This post was contributed by Susan Clark
A previous AFP blog posting by Garland Mason entitled the “Value of a Network” described how a strong collaborating network in Vermont reinforced and strengthened the benefit of a network for food system practitioners like her. It further validated that well-built networks, with diversity, innovation, and flexibility, offer a realistic way to tackle complex or “wicked” issues such as those inherent in the food system.
Networks can work on many levels though all share one common denominator, a desire to work together more effectively on issues that matter, such as the local food system. They can differ on organization structure and how they chose to communicate. This blog post summarizes two different yet similar ideologies.
According to Holley (2012), author of the Network Weavers Handbook, effective networks involve four features: relationship, intentional, action, and support that are interconnecting, and complement one another. These aspects are defined below:
- Relationship – Connects people, builds trust, brings new people into network
- Intentional – Focuses on opportunity, problem or issue; engage people to develop strategies and/or actions in this area
- Action – Encourages people to take initiative; clusters people interested in same project; fosters collaboration
- Support – Sets up communication systems; helps people use social media; restructures resources to support networks and collaborations; sets up evaluation and reflection.
Others define networks as either cooperative, coordinating or collaborative as described below (Vandeventer & Mandell, 2007).
- Share or exchange information and/or expertise regarding best practices
- Involve low risk in the interaction
- Result in little systemic change
- More about delivery of services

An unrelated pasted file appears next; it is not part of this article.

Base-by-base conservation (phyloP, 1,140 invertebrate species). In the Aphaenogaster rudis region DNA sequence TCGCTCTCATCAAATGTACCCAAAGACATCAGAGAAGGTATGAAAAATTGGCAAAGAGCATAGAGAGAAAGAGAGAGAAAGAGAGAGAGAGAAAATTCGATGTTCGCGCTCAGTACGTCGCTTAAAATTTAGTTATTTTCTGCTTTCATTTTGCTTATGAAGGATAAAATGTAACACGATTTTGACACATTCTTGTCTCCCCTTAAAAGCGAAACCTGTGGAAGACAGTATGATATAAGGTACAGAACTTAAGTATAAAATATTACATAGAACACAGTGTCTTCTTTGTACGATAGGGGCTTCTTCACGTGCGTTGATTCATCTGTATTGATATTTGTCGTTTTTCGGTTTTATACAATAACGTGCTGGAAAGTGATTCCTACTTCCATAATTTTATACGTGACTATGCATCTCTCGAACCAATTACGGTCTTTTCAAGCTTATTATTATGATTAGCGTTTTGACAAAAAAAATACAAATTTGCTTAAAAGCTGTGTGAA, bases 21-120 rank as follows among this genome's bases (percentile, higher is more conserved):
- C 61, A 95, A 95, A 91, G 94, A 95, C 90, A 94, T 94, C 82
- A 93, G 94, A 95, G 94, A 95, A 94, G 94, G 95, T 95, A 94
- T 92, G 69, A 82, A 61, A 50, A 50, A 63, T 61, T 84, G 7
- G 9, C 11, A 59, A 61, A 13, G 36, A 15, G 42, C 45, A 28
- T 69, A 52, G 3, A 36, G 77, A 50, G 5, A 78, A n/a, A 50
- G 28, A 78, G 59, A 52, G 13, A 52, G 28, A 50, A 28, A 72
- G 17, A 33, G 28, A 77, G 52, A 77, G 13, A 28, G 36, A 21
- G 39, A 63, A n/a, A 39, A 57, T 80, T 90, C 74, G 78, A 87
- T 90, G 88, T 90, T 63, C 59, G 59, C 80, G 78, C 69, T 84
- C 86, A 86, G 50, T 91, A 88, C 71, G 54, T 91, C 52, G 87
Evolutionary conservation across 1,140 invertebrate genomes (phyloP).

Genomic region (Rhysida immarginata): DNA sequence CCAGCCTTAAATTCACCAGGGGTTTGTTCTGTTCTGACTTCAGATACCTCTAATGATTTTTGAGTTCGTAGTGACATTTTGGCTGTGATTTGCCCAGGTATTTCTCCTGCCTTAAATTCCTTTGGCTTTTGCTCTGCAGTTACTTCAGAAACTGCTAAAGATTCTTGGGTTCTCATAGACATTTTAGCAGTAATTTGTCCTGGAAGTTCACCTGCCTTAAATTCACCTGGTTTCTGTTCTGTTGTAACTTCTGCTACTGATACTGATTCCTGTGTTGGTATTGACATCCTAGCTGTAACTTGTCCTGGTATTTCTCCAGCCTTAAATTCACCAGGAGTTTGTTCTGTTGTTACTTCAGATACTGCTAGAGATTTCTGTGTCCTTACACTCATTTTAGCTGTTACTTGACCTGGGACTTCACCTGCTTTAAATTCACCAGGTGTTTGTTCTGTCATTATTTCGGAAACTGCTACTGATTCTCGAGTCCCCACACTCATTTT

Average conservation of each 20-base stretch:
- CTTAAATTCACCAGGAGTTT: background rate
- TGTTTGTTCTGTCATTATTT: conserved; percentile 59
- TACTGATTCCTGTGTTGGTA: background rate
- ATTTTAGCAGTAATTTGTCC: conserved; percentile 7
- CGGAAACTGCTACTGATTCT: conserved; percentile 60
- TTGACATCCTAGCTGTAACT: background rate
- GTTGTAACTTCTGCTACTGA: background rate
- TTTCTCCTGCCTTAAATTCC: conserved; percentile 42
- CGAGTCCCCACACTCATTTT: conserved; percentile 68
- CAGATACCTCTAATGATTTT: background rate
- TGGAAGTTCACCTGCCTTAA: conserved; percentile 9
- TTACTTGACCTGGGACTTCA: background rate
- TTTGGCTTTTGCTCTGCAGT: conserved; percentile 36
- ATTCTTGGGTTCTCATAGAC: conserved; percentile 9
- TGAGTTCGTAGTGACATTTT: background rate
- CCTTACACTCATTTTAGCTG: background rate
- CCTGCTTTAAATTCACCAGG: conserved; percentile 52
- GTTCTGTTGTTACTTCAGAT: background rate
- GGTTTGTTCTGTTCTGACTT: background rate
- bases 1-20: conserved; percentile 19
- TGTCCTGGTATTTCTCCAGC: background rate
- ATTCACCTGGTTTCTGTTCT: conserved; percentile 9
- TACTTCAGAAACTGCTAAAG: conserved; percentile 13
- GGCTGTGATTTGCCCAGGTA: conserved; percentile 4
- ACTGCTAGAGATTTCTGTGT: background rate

- Participants remain independent
- Engage participants in more interdependent activities
- Interact with participants to find ways to integrate their work
- Involve low to moderate risk
- Result in a better chance of affecting systematic change
- Involve focus on process including the interactions between participants that develops new ways of thinking and communicating, builds new relationships, and nurtures existing ones
- Require trust among participants; a shared understanding, language and sustainable commitment to make changes for the whole
- Include methods for conflict resolution
- Equal say in decision making
- Involve a focus strategic alignment of participants finding new ways to accomplish tasks
- Recognize need for interdependency
- Involve high risk
- Result in greatest chance for systematic change
Using these network descriptors above, collaborative networks are more appropriate when participants are trying to solve complex social issues such as the multifaceted ones connected to a community’s food security.
Kania and Kramer (2011) contend that five conditions must exist within a network of organizations in order to effect meaningful change. Those conditions include:
- Common agenda across organizations;
- Shared measurement systems;
- Mutually reinforcing activities that create synergy rather than redundancy;
- Continuous communication across and within organizations; and
- Backbone support organizations that can plan, manage, and support the initiative so it runs smoothly.
Exciting opportunities await Appalachian Virginia as there is momentum to build upon the existing synergies to establish a healthy, effective regional food system council or network. Our collective capacities and desire to work together while supporting existing networks can innovate solutions while growing a dynamic, equitable, sustainable regional economy. Such a network is an opportunity that supports the Appalachian Virginia Food System Council’s mission/vision: “collaborate regionally to enhance access and availability of locally produced and distributed foods”. Through our diverse and shared knowledge and interconnectedness we can new ways to affect change in the food system that will in turn achieve collective impact and enhance our Appalachian communities’ food security.
Examples of Networks
Susan Clark is and associate professor in the Department of Horticulture and adjunct faculty in the Department of Human Nutrition, Foods, and Exercise at Virginia Tech. She is the Director of the Appalachian Foodshed Project and also leads the Civic Agriculture and Food Systems minor.
Holley, J. (2012). Network weaver handbook: A guide to transformational networks. Network Weaver Publishing.
Kania, J., & Kramer, M. (2011). Collective impact. Stanford Social Innovation Review, 1(9), 36-41.
Vandeventer, P., & Mandell, M. P. M. (2007). Networks that Work: A Practitioner’s Guide to Managing Networked Action. Community Partners.